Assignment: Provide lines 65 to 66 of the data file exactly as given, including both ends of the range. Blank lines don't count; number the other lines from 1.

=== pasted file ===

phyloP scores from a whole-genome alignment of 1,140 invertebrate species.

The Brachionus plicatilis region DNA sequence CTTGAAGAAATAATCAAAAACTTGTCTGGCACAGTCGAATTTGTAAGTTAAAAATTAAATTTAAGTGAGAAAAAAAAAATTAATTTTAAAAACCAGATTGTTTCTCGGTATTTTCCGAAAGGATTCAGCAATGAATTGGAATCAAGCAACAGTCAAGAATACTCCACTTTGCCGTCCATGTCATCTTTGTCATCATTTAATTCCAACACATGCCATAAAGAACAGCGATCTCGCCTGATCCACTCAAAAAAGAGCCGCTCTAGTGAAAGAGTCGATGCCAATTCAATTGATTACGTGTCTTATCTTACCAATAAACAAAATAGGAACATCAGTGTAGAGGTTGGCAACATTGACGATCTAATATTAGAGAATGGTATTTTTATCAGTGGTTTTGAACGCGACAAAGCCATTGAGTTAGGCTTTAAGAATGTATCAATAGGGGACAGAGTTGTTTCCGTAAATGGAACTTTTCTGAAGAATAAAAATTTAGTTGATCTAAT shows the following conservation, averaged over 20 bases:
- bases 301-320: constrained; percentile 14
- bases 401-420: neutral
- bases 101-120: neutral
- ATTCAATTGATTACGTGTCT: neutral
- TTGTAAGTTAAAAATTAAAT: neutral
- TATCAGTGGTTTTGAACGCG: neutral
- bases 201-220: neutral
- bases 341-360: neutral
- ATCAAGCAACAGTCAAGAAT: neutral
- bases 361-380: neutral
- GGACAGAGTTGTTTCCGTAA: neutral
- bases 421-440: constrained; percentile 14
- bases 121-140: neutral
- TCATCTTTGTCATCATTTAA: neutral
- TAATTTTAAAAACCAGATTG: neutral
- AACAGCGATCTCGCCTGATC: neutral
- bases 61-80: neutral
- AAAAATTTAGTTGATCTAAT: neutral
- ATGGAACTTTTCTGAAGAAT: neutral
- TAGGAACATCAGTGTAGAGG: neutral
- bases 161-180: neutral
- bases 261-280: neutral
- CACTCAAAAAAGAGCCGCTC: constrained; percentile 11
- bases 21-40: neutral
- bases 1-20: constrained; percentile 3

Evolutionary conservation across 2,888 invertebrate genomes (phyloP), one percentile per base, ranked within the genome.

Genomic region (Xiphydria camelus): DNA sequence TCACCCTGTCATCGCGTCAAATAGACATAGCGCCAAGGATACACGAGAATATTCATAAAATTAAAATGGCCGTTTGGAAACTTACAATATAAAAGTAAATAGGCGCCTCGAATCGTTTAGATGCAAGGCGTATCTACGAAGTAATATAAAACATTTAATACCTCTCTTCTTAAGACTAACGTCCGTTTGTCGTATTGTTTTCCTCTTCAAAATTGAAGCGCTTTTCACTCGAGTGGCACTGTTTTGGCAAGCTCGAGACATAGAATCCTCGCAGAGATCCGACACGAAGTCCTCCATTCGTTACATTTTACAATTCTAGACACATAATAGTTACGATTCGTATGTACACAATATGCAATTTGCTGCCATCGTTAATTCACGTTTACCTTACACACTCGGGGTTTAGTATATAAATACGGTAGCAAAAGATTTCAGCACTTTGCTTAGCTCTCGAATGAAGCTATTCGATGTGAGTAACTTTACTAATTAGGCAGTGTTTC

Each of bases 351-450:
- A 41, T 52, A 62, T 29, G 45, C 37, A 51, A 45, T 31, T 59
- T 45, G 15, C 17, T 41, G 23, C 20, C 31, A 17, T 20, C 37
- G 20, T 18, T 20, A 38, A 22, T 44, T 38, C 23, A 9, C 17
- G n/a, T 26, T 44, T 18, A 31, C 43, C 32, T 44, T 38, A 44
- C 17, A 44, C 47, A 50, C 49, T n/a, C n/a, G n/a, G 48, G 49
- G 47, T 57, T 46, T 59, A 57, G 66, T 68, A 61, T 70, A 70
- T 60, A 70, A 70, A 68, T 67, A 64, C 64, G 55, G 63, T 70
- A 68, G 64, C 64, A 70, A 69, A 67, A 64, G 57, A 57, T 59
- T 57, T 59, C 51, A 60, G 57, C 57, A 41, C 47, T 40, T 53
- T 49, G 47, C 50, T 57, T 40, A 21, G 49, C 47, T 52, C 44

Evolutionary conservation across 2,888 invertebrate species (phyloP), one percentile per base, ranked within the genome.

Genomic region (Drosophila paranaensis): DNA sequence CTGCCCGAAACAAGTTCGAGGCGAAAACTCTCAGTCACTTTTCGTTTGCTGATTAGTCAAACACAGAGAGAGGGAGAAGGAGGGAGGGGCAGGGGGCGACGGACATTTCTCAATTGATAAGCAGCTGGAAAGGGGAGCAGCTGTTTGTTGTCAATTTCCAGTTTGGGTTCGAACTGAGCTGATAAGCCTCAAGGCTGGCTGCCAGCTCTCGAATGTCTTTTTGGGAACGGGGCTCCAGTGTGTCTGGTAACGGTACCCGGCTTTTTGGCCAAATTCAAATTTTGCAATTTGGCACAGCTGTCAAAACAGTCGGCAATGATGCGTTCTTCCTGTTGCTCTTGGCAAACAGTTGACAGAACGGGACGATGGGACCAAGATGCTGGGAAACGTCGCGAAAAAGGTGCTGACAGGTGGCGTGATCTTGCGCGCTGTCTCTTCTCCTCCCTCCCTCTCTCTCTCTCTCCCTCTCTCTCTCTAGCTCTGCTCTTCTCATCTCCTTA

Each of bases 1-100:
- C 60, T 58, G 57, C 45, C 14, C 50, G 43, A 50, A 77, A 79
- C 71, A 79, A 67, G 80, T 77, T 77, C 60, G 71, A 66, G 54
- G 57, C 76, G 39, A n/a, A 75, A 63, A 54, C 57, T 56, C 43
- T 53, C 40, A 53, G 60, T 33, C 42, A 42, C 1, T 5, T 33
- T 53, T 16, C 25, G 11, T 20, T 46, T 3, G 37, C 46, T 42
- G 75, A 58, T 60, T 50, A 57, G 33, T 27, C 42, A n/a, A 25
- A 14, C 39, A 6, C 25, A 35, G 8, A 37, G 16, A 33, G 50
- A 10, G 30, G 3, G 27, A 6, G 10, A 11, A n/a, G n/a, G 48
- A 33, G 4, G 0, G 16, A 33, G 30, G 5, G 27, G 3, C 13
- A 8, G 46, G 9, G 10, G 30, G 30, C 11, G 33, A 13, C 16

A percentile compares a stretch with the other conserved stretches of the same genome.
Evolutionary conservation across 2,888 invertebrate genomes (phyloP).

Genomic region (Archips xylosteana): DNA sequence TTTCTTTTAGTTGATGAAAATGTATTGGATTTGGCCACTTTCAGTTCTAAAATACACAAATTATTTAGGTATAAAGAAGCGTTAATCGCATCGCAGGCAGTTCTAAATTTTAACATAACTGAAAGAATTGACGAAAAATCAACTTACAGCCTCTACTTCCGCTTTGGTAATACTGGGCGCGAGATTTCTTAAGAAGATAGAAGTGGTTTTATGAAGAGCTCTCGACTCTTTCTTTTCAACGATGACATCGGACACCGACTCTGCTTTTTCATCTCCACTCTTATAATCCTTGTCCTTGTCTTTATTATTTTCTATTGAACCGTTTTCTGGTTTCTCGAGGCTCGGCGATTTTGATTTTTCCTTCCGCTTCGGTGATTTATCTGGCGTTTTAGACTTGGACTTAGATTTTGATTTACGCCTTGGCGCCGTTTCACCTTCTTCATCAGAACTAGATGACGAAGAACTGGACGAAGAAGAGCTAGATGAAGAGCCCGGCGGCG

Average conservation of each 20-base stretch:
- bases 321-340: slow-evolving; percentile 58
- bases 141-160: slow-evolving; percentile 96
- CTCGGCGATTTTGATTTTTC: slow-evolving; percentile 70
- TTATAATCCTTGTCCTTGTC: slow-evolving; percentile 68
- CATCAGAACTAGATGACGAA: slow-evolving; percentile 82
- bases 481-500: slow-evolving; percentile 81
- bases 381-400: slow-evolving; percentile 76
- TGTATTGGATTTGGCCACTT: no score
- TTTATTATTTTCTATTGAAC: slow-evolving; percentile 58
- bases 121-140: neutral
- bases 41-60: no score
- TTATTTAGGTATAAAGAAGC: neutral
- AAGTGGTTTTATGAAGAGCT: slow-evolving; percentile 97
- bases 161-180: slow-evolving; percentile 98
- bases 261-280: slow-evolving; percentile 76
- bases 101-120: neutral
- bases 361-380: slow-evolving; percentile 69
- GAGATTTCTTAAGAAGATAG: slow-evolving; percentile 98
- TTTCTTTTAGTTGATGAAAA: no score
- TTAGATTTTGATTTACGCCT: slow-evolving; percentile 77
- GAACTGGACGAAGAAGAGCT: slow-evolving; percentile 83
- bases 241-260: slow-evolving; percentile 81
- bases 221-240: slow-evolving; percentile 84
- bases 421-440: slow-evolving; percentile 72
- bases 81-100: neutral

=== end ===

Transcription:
- TGTATTGGATTTGGCCACTT: no score
- TTTATTATTTTCTATTGAAC: slow-evolving; percentile 58